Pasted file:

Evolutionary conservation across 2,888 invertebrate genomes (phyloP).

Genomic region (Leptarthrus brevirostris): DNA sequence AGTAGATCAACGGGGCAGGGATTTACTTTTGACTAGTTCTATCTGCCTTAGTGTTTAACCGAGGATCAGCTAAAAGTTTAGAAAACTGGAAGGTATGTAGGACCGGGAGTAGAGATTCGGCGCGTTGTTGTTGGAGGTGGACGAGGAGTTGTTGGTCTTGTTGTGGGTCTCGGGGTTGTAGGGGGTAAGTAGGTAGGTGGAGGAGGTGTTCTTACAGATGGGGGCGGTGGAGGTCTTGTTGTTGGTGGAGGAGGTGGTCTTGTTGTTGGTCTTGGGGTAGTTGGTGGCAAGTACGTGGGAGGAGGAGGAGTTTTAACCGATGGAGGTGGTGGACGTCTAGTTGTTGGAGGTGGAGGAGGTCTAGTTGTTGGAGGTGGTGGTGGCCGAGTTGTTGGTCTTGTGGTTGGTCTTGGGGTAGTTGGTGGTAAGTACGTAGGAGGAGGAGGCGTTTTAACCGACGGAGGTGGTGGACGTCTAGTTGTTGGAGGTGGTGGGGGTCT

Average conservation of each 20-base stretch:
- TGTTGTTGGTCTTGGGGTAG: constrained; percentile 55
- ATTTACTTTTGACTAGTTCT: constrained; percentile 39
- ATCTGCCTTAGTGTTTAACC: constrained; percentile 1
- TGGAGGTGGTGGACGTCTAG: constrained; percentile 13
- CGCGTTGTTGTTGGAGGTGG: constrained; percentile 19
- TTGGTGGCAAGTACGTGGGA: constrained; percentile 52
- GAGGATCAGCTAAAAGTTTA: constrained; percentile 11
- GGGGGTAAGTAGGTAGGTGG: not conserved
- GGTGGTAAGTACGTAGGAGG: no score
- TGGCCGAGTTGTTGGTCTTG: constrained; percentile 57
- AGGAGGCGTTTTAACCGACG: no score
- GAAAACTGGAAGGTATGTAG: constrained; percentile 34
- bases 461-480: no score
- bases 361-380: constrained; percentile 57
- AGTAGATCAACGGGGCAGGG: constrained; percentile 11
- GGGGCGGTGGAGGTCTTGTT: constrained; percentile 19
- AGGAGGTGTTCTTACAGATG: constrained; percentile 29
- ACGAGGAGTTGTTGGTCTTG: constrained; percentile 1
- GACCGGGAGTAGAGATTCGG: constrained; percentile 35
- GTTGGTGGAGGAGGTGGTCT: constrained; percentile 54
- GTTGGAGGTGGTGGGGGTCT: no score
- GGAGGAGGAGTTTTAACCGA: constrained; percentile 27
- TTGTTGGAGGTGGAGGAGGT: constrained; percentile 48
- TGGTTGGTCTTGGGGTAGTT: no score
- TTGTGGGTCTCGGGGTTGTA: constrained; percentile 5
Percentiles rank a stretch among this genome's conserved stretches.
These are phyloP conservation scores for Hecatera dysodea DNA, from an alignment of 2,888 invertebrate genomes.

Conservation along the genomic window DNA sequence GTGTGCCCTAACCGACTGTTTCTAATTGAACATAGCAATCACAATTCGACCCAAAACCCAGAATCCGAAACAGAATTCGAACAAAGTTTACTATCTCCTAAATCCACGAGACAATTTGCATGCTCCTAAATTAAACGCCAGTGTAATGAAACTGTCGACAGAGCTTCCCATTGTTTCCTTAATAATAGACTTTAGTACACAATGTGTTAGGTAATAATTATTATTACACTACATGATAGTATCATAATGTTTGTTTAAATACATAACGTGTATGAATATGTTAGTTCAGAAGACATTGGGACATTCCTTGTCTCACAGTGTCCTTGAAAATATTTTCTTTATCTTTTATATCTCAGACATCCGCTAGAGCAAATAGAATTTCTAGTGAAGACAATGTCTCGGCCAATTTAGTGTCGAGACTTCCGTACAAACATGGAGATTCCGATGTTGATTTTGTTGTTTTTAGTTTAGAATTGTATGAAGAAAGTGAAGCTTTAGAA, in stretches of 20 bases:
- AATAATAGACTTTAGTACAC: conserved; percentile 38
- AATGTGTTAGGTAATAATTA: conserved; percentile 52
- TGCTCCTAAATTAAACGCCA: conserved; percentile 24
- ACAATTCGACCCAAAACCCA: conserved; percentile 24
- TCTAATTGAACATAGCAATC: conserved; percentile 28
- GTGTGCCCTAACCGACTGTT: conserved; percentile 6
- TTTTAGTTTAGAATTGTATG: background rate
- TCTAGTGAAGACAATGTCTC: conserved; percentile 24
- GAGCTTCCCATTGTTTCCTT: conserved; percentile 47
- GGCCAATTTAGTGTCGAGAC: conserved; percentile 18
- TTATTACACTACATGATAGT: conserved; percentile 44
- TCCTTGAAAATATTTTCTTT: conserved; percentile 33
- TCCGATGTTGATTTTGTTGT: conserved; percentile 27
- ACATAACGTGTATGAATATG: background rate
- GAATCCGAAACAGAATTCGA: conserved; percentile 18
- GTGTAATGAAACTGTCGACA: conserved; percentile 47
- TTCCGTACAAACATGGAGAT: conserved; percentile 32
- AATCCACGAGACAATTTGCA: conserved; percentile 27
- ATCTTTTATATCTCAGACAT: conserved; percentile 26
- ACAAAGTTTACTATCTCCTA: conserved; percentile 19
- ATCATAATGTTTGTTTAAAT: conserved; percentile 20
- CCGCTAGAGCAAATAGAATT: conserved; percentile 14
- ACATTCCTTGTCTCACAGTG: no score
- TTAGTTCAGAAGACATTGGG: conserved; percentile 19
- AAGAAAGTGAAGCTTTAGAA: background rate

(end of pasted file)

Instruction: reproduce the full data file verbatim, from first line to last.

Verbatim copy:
Evolutionary conservation across 2,888 invertebrate genomes (phyloP).

Genomic region (Leptarthrus brevirostris): DNA sequence AGTAGATCAACGGGGCAGGGATTTACTTTTGACTAGTTCTATCTGCCTTAGTGTTTAACCGAGGATCAGCTAAAAGTTTAGAAAACTGGAAGGTATGTAGGACCGGGAGTAGAGATTCGGCGCGTTGTTGTTGGAGGTGGACGAGGAGTTGTTGGTCTTGTTGTGGGTCTCGGGGTTGTAGGGGGTAAGTAGGTAGGTGGAGGAGGTGTTCTTACAGATGGGGGCGGTGGAGGTCTTGTTGTTGGTGGAGGAGGTGGTCTTGTTGTTGGTCTTGGGGTAGTTGGTGGCAAGTACGTGGGAGGAGGAGGAGTTTTAACCGATGGAGGTGGTGGACGTCTAGTTGTTGGAGGTGGAGGAGGTCTAGTTGTTGGAGGTGGTGGTGGCCGAGTTGTTGGTCTTGTGGTTGGTCTTGGGGTAGTTGGTGGTAAGTACGTAGGAGGAGGAGGCGTTTTAACCGACGGAGGTGGTGGACGTCTAGTTGTTGGAGGTGGTGGGGGTCT

Average conservation of each 20-base stretch:
- TGTTGTTGGTCTTGGGGTAG: constrained; percentile 55
- ATTTACTTTTGACTAGTTCT: constrained; percentile 39
- ATCTGCCTTAGTGTTTAACC: constrained; percentile 1
- TGGAGGTGGTGGACGTCTAG: constrained; percentile 13
- CGCGTTGTTGTTGGAGGTGG: constrained; percentile 19
- TTGGTGGCAAGTACGTGGGA: constrained; percentile 52
- GAGGATCAGCTAAAAGTTTA: constrained; percentile 11
- GGGGGTAAGTAGGTAGGTGG: not conserved
- GGTGGTAAGTACGTAGGAGG: no score
- TGGCCGAGTTGTTGGTCTTG: constrained; percentile 57
- AGGAGGCGTTTTAACCGACG: no score
- GAAAACTGGAAGGTATGTAG: constrained; percentile 34
- bases 461-480: no score
- bases 361-380: constrained; percentile 57
- AGTAGATCAACGGGGCAGGG: constrained; percentile 11
- GGGGCGGTGGAGGTCTTGTT: constrained; percentile 19
- AGGAGGTGTTCTTACAGATG: constrained; percentile 29
- ACGAGGAGTTGTTGGTCTTG: constrained; percentile 1
- GACCGGGAGTAGAGATTCGG: constrained; percentile 35
- GTTGGTGGAGGAGGTGGTCT: constrained; percentile 54
- GTTGGAGGTGGTGGGGGTCT: no score
- GGAGGAGGAGTTTTAACCGA: constrained; percentile 27
- TTGTTGGAGGTGGAGGAGGT: constrained; percentile 48
- TGGTTGGTCTTGGGGTAGTT: no score
- TTGTGGGTCTCGGGGTTGTA: constrained; percentile 5
Percentiles rank a stretch among this genome's conserved stretches.
These are phyloP conservation scores for Hecatera dysodea DNA, from an alignment of 2,888 invertebrate genomes.

Conservation along the genomic window DNA sequence GTGTGCCCTAACCGACTGTTTCTAATTGAACATAGCAATCACAATTCGACCCAAAACCCAGAATCCGAAACAGAATTCGAACAAAGTTTACTATCTCCTAAATCCACGAGACAATTTGCATGCTCCTAAATTAAACGCCAGTGTAATGAAACTGTCGACAGAGCTTCCCATTGTTTCCTTAATAATAGACTTTAGTACACAATGTGTTAGGTAATAATTATTATTACACTACATGATAGTATCATAATGTTTGTTTAAATACATAACGTGTATGAATATGTTAGTTCAGAAGACATTGGGACATTCCTTGTCTCACAGTGTCCTTGAAAATATTTTCTTTATCTTTTATATCTCAGACATCCGCTAGAGCAAATAGAATTTCTAGTGAAGACAATGTCTCGGCCAATTTAGTGTCGAGACTTCCGTACAAACATGGAGATTCCGATGTTGATTTTGTTGTTTTTAGTTTAGAATTGTATGAAGAAAGTGAAGCTTTAGAA, in stretches of 20 bases:
- AATAATAGACTTTAGTACAC: conserved; percentile 38
- AATGTGTTAGGTAATAATTA: conserved; percentile 52
- TGCTCCTAAATTAAACGCCA: conserved; percentile 24
- ACAATTCGACCCAAAACCCA: conserved; percentile 24
- TCTAATTGAACATAGCAATC: conserved; percentile 28
- GTGTGCCCTAACCGACTGTT: conserved; percentile 6
- TTTTAGTTTAGAATTGTATG: background rate
- TCTAGTGAAGACAATGTCTC: conserved; percentile 24
- GAGCTTCCCATTGTTTCCTT: conserved; percentile 47
- GGCCAATTTAGTGTCGAGAC: conserved; percentile 18
- TTATTACACTACATGATAGT: conserved; percentile 44
- TCCTTGAAAATATTTTCTTT: conserved; percentile 33
- TCCGATGTTGATTTTGTTGT: conserved; percentile 27
- ACATAACGTGTATGAATATG: background rate
- GAATCCGAAACAGAATTCGA: conserved; percentile 18
- GTGTAATGAAACTGTCGACA: conserved; percentile 47
- TTCCGTACAAACATGGAGAT: conserved; percentile 32
- AATCCACGAGACAATTTGCA: conserved; percentile 27
- ATCTTTTATATCTCAGACAT: conserved; percentile 26
- ACAAAGTTTACTATCTCCTA: conserved; percentile 19
- ATCATAATGTTTGTTTAAAT: conserved; percentile 20
- CCGCTAGAGCAAATAGAATT: conserved; percentile 14
- ACATTCCTTGTCTCACAGTG: no score
- TTAGTTCAGAAGACATTGGG: conserved; percentile 19
- AAGAAAGTGAAGCTTTAGAA: background rate